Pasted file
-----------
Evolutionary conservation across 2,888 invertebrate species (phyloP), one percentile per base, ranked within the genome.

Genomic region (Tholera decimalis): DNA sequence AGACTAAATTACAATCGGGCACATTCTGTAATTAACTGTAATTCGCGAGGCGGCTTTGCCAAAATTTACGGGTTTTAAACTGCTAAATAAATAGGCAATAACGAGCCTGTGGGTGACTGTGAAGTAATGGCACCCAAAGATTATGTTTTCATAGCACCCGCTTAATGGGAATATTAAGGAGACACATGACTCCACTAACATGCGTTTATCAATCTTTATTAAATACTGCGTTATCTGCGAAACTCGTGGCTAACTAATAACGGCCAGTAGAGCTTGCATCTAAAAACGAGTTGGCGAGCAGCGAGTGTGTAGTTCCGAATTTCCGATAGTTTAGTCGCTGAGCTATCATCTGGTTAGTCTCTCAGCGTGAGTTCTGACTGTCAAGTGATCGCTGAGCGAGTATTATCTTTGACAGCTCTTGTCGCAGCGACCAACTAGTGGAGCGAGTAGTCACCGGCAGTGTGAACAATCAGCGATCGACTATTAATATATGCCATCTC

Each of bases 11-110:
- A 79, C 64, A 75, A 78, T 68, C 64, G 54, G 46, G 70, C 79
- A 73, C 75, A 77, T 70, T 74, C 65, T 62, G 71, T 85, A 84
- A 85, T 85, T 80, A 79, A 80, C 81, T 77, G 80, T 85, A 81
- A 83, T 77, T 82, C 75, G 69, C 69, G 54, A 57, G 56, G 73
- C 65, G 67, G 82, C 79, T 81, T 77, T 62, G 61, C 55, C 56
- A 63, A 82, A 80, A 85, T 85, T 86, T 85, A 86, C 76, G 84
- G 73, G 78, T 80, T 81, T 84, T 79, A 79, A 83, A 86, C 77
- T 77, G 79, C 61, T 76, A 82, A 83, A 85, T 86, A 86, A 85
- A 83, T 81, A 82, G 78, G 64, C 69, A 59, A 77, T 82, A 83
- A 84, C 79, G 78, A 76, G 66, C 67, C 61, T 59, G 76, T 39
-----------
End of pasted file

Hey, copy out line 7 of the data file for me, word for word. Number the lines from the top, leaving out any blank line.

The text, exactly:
- A 83, T 77, T 82, C 75, G 69, C 69, G 54, A 57, G 56, G 73